Animal Rights/ Economy/ Environment/ Veganism

Vegan cycling

In the UK there is a huge surge in the number of cyclists on the road. The trend towards cycling is a result of people’s growing concern for their own health, the environment and their wallet. This is right in-line with the movement towards going veg*n.

Just as there are several shades of veg*n – vegans, vegetarians, lacto-veggies, pescetarian, etc – there’s a brand of cyclist that can suit us all. Fair weather cyclist who only get on their bike when the sun is shining are lucky because they don’t have to buy wet weather and cold weather gear. The commuter cyclist gets to set their own travel hours, no more waiting on a late bus or forcing your way onto an overcrowded train. The Sunday shopper can leisurely roll down the road with a fashionable basket to carry all your goodies from the shops. The off-road or mountain biking enthusiast get to commune with nature while playing. And the 365-cyclists, those who make cycling a way of life and not just a leisure activity, have got their healthy lifestyle sorted.

By cycling you’re helping to reduce your carbon footprint – it’s simple the less you drive, the less carbon dioxide is released into the atmosphere to contribute to the overall global warming.

Increasing levels of CO2 have made for an increase in adverse weather conditions like killer tsunamis and hurricanes as well as devastating heatwaves. Global warming is not only taking it’s toll on the human population but the animal world as a whole.

  • In Canada global warming has caused ice breaks to happen earlier and earlier, resulting in polar bears losing weight and getting weaker due to their decreased hunting time.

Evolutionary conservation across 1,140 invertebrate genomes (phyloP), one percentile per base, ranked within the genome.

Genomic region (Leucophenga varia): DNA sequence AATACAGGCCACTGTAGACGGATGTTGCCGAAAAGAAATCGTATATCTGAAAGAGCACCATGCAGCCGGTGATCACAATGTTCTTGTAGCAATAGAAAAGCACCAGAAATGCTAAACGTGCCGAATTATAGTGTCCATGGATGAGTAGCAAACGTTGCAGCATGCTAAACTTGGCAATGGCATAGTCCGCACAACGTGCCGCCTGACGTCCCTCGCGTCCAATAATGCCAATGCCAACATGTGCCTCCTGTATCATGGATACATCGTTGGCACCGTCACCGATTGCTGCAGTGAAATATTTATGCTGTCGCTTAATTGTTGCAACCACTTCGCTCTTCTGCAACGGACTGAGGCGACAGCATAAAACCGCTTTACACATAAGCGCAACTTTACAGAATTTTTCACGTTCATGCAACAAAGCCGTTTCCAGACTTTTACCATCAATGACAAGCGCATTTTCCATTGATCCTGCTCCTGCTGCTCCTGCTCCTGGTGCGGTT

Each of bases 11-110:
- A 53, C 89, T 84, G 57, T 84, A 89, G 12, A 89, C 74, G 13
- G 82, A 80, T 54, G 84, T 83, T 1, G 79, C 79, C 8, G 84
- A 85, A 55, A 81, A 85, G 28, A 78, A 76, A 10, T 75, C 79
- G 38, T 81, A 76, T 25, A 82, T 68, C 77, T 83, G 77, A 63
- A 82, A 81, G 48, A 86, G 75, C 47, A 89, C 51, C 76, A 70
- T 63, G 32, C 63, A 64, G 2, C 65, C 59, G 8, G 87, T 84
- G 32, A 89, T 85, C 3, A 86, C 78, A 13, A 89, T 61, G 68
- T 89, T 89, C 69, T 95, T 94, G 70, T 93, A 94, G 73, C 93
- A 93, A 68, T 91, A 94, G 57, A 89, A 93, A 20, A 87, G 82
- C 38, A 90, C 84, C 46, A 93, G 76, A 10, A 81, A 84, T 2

• Fish stocks in southern England have started migrating further and further north in an attempt to reestablish their natural habitat.
  • And in Costa Rica both the golden toad and the harlequin frog have disappeared completely.

Still need further convincing? Then let’s talk money. A decent new bike will cost you roughly £300, whereas a new car will cost you an average of £14 000 – I don’t think I need to highlight just how much of a savings this works out to be. Short journeys are harder on your engine than longer ones would be – so making regular short trips to the shops or to your kids school means you’ll be spending more on maintaining and repairing your engine. And the fewer journeys you’re making the more money you’re spending on fuel. There is an estimate that by eliminating all trips under 2 miles can result in an annual savings of over £600 or roughly $1000.

Furthermore, those same 2 mile trips that are saving your heaps will also have you burning up over 100 calories per 15 minute trip.

If you’re completely new to cycling or if you haven’t been on a bike since you were a little boy or girl then you may want to bolster your confidence before you tackle urban cycling. This is easy enough by joining a group ride that’s being lead by a more experienced cyclist, or if you’ve got a friend ask them to let you tag along on a leisurely weekend ride. Cycling is a great way to get outdoors and have a bit of fun with family and friends or completely on your own. Vegans tend to be more concerned about the world around them and cycling is just one more way to show you care not only about your life and your world but the world we’re leaving behind for future generations.

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